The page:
empathetic


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It turns out that when our brains are at rest, they cycle naturally between the objective and empathetic networks.
The reason why nostalgic participants were more empathetic could be that they learned to be empathetic in the presence of the scent of Vicks, just like their mom was to them when they were sick as children," said Hirsch.
In order to establish a humanistic and empathetic encounter with people who suffer from schizophrenia, says Yip, clinicians must change their thinking from disease to person, from symptoms to subjective experience, from confusion to meaningfulness, from fragmentation to ontological coherence, from social isolation to interpersonal integration, from impairment to coping, from institutionalized deterioration to recovery.
Empathetic statements such as "It must be hard to imagine that your daughter has a disability when she seems to be developing normally to you" are appropriate.
It is a kind of "passion", which is why the empathetic are often moved to "compassion".
She was also capable of working on a more empathetic level, with direct access to emotion.
There are five modes of listening: Ignoring, pretending, selectively listening, attentive listening, and empathetic listening.
No one knows exactly why people yawn contagiously, but recent research suggests that the roughly 50 percent of adult humans who do it are more empathetic than those who don't.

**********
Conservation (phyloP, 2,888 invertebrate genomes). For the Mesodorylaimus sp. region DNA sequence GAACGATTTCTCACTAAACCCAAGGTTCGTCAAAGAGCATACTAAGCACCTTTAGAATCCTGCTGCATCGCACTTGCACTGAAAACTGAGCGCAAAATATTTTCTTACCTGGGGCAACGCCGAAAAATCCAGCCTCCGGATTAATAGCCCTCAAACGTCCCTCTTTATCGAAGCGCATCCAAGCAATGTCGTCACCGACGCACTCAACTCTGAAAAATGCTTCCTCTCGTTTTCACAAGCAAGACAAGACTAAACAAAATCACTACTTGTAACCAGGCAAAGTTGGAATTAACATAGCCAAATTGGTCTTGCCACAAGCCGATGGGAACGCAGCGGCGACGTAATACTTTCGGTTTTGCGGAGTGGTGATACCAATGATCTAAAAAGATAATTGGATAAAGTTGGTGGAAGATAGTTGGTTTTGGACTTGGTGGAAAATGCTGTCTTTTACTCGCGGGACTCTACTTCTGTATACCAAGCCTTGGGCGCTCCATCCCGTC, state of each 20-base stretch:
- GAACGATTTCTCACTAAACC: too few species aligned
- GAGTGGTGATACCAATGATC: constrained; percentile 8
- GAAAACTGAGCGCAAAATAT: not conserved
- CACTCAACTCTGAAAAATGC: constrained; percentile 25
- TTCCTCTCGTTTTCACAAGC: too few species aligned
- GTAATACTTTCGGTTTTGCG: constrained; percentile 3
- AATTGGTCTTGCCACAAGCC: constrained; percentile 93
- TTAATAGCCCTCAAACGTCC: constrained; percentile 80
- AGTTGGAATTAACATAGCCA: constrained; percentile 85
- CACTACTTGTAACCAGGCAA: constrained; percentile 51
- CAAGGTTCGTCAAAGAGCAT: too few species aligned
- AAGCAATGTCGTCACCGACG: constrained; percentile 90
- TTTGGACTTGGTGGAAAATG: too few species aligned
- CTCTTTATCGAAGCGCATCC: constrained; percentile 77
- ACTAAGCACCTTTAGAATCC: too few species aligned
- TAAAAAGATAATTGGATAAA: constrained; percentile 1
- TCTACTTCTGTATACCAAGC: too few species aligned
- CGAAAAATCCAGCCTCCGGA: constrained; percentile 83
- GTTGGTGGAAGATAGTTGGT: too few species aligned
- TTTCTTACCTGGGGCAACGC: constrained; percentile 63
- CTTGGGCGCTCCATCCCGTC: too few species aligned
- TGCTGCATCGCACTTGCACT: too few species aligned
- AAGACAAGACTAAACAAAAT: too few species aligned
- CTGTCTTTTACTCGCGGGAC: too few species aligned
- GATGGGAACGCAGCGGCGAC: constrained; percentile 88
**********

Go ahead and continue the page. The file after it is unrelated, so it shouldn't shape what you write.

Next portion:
Stripped of the obscurity he'd need in order to wage sneak-attack interviews, he's better off staying outside the frame, assembling his case with the aid of talking beads, unreleased news footage, and empathetic small-scale studies of the individuals affected by large-scale U.
Smith's icon of suffering engages the viewer in an empathetic recall of past wrongs, from environmental degradation to cultural annihilation through, among other causes, the spread of disease.
These youth are thoughtful enough to have developed a more international perspective and empathetic enough to have made an effort to put themselves in others' shoes.
Great Britain experienced "feminization" in the 18th century, primarily through the influence of popular literature; it led to the appearance of the empathetic (and often lachrymose) Man of Feeling.